RFA: Refineries trading credits to avoid blending ethanol

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Oil companies could be blending more ethanol with gasoline, but use deceptive practices to avoid doing so, according to Bob Dinneen, president of the Renewable Fuels Association. The issue centers around Renewable Identification Numbers (RINs), a type of credit refineries can use to comply with the Renewable Fuels Standard (RFS).

The RFS sets mandatory blend levels for renewable fuels, with the target increasing annually. The RFS for 2013 is 16.55 billion gallons. By 2022, the RFS grows to 36 billion gallons.

According to the Renewable Fuels Association, a RIN is produced when a gallon of renewable fuel is produced. Oil companies can then split the RIN from the gallon when they buy the gallon of renewable fuel and sell it on the open market. Oil companies can either buy a gallon of renewable fuel to comply with the RFS or buy a RIN credit on the open market.

Listen to "The Ethanol Report" podcast for more information about a RIN.

The RIN market in recent weeks has experienced considerable volatility, with prices ranging from 7 cents to over a dollar. Oil refiners claim the cost of RINs is driving up the cost of gasoline, and point to the volatility in RIN prices as a reason to end the RFS.

Dinneen refutes that claim, saying oil companies are purchasing RINs and trading them amongst themselves instead of blending more ethanol. The RIN credits were established to provide flexibility when renewable fuels were short in supply and high in cost, he says, but today there is a surplus stock of ethanol at a price about 70 percent that of gasoline. According to the USDA’s most recent National Weekly Ethanol Summary, ethanol prices currently average around $2.60 per gallon, while the U.S. Energy Information Administration lists a national average gasoline price of $3.70 per gallon.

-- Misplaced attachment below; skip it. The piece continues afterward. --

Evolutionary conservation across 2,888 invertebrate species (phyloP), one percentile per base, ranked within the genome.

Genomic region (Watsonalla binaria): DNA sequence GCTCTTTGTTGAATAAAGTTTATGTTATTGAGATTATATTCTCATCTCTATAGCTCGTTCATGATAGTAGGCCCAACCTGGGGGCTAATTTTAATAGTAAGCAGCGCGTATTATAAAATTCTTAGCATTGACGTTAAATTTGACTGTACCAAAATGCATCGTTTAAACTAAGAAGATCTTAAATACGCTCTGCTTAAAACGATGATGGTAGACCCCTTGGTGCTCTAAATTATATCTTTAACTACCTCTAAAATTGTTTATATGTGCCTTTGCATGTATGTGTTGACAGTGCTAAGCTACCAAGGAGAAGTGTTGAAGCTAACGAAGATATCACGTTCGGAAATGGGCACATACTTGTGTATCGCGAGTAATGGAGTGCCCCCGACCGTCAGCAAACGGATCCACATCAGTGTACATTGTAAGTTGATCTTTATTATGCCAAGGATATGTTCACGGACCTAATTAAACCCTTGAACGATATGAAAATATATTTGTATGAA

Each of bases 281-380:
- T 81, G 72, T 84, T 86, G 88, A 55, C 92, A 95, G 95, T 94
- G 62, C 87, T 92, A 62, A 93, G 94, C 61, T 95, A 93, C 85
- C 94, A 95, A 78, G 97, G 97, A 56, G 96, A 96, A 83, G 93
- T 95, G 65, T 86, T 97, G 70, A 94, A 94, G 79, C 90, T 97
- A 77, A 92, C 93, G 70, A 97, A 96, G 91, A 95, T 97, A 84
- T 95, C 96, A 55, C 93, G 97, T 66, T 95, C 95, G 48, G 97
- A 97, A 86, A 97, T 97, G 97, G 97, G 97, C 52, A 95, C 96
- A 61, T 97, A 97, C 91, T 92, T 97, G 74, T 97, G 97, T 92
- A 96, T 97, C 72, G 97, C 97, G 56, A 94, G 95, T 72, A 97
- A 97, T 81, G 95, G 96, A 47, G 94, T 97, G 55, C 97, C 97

“We could produce more if refiners were willing to purchase it, and they would save more money,” Dinneen says, adding that volatility in RIN market cannot be explained by market fundamentals. “There is no way the opaque marketplace for RINs is driving up the price of gasoline today.”

Dinneen says oil companies are needlessly and irresponsibly using RIN credits to turn public opinion against the RFS, which he says has been very successful. The RFS, he says, has helped reduce U.S. reliance on foreign oil, lowered gasoline prices for consumers, reinvigorated rural America and spurred innovation in alternative fuels.

For more information about RINs and the ethanol industry, visit the RFA website at EthanolRFA.org.



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Brian    
VA  |  March, 21, 2013 at 09:19 AM

It is sad to see this kind of propaganda being pushed here. Ethanol is only cheaper for the end-user because of federal subsidies. Farmers also pay more for their grain because so much of it is used to make fuel that people don't want. End subsidies for ethanol now and let the market dictate how much is made. Even Al Gore has seen the light on ethanol now.

Allison Florance    
Utah  |  March, 21, 2013 at 10:26 AM

What would really be nice is to have all of this analysis and information up front and transparent so that we could actually be making intelligent decisions on RF. People are opposed to RF, we just want to be part of the conversation with all the information so that we make smart RF decisions. When you make laws it is only logical that folks try to go around them if it is in their best interests to do so. That should be part of the analysis. Ethanol isn't the answer, yet isn't the complete devil either.

Guy    
Florida  |  March, 22, 2013 at 05:22 AM

Figures don't lie, but liars figure. My car will get giant growths from the GMO"d corn.


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